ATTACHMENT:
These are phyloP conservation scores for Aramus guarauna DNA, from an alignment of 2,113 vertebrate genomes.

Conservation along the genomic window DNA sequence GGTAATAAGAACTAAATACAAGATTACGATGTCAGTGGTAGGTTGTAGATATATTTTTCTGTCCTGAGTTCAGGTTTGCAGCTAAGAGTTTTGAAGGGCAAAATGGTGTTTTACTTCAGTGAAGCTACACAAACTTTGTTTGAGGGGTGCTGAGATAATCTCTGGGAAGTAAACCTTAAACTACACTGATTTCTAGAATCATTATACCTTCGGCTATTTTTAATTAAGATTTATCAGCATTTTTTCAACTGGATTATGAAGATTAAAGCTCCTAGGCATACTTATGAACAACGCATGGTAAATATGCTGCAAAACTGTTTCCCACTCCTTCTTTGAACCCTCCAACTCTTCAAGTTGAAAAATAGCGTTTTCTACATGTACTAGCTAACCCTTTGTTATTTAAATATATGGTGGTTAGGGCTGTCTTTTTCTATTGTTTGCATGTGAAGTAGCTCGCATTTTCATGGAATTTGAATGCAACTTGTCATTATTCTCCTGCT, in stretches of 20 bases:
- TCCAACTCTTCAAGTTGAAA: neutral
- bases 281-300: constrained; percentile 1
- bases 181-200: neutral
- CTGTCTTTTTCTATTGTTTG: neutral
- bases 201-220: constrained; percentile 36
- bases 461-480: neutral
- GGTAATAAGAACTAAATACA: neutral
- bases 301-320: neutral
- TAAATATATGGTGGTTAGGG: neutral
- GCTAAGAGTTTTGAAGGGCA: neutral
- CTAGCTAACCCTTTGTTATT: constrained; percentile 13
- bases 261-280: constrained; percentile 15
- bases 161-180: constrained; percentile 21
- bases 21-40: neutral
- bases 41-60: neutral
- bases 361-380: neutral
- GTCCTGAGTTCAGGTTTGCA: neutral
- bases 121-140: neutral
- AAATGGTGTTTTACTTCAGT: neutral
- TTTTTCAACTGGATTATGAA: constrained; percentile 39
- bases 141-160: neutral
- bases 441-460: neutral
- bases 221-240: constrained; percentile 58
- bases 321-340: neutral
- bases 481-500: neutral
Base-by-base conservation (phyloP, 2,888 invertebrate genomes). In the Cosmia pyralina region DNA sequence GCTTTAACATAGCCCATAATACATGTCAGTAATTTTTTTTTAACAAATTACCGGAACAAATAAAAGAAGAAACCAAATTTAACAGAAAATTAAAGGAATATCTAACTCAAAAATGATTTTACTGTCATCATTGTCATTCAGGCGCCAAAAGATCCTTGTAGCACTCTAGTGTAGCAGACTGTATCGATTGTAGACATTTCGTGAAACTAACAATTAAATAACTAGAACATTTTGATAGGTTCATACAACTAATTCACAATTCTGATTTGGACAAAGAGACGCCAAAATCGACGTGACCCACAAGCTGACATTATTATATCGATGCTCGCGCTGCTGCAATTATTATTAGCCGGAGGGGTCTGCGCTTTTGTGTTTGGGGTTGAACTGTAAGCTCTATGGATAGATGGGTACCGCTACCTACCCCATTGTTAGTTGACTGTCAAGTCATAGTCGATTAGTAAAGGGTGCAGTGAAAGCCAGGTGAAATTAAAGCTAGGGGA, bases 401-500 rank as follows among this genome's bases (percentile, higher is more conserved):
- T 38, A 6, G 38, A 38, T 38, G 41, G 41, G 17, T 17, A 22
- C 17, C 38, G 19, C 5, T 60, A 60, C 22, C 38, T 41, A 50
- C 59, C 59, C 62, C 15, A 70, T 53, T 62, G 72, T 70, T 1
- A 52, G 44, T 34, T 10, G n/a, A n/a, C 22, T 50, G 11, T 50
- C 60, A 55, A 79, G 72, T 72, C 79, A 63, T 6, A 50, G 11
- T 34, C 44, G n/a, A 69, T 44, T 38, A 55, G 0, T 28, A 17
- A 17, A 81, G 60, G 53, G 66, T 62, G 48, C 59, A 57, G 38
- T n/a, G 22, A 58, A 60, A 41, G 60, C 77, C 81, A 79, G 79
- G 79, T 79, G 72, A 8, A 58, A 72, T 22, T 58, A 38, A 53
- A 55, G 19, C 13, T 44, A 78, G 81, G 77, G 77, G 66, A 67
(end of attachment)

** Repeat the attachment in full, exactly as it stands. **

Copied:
These are phyloP conservation scores for Aramus guarauna DNA, from an alignment of 2,113 vertebrate genomes.

Conservation along the genomic window DNA sequence GGTAATAAGAACTAAATACAAGATTACGATGTCAGTGGTAGGTTGTAGATATATTTTTCTGTCCTGAGTTCAGGTTTGCAGCTAAGAGTTTTGAAGGGCAAAATGGTGTTTTACTTCAGTGAAGCTACACAAACTTTGTTTGAGGGGTGCTGAGATAATCTCTGGGAAGTAAACCTTAAACTACACTGATTTCTAGAATCATTATACCTTCGGCTATTTTTAATTAAGATTTATCAGCATTTTTTCAACTGGATTATGAAGATTAAAGCTCCTAGGCATACTTATGAACAACGCATGGTAAATATGCTGCAAAACTGTTTCCCACTCCTTCTTTGAACCCTCCAACTCTTCAAGTTGAAAAATAGCGTTTTCTACATGTACTAGCTAACCCTTTGTTATTTAAATATATGGTGGTTAGGGCTGTCTTTTTCTATTGTTTGCATGTGAAGTAGCTCGCATTTTCATGGAATTTGAATGCAACTTGTCATTATTCTCCTGCT, in stretches of 20 bases:
- TCCAACTCTTCAAGTTGAAA: neutral
- bases 281-300: constrained; percentile 1
- bases 181-200: neutral
- CTGTCTTTTTCTATTGTTTG: neutral
- bases 201-220: constrained; percentile 36
- bases 461-480: neutral
- GGTAATAAGAACTAAATACA: neutral
- bases 301-320: neutral
- TAAATATATGGTGGTTAGGG: neutral
- GCTAAGAGTTTTGAAGGGCA: neutral
- CTAGCTAACCCTTTGTTATT: constrained; percentile 13
- bases 261-280: constrained; percentile 15
- bases 161-180: constrained; percentile 21
- bases 21-40: neutral
- bases 41-60: neutral
- bases 361-380: neutral
- GTCCTGAGTTCAGGTTTGCA: neutral
- bases 121-140: neutral
- AAATGGTGTTTTACTTCAGT: neutral
- TTTTTCAACTGGATTATGAA: constrained; percentile 39
- bases 141-160: neutral
- bases 441-460: neutral
- bases 221-240: constrained; percentile 58
- bases 321-340: neutral
- bases 481-500: neutral
Base-by-base conservation (phyloP, 2,888 invertebrate genomes). In the Cosmia pyralina region DNA sequence GCTTTAACATAGCCCATAATACATGTCAGTAATTTTTTTTTAACAAATTACCGGAACAAATAAAAGAAGAAACCAAATTTAACAGAAAATTAAAGGAATATCTAACTCAAAAATGATTTTACTGTCATCATTGTCATTCAGGCGCCAAAAGATCCTTGTAGCACTCTAGTGTAGCAGACTGTATCGATTGTAGACATTTCGTGAAACTAACAATTAAATAACTAGAACATTTTGATAGGTTCATACAACTAATTCACAATTCTGATTTGGACAAAGAGACGCCAAAATCGACGTGACCCACAAGCTGACATTATTATATCGATGCTCGCGCTGCTGCAATTATTATTAGCCGGAGGGGTCTGCGCTTTTGTGTTTGGGGTTGAACTGTAAGCTCTATGGATAGATGGGTACCGCTACCTACCCCATTGTTAGTTGACTGTCAAGTCATAGTCGATTAGTAAAGGGTGCAGTGAAAGCCAGGTGAAATTAAAGCTAGGGGA, bases 401-500 rank as follows among this genome's bases (percentile, higher is more conserved):
- T 38, A 6, G 38, A 38, T 38, G 41, G 41, G 17, T 17, A 22
- C 17, C 38, G 19, C 5, T 60, A 60, C 22, C 38, T 41, A 50
- C 59, C 59, C 62, C 15, A 70, T 53, T 62, G 72, T 70, T 1
- A 52, G 44, T 34, T 10, G n/a, A n/a, C 22, T 50, G 11, T 50
- C 60, A 55, A 79, G 72, T 72, C 79, A 63, T 6, A 50, G 11
- T 34, C 44, G n/a, A 69, T 44, T 38, A 55, G 0, T 28, A 17
- A 17, A 81, G 60, G 53, G 66, T 62, G 48, C 59, A 57, G 38
- T n/a, G 22, A 58, A 60, A 41, G 60, C 77, C 81, A 79, G 79
- G 79, T 79, G 72, A 8, A 58, A 72, T 22, T 58, A 38, A 53
- A 55, G 19, C 13, T 44, A 78, G 81, G 77, G 77, G 66, A 67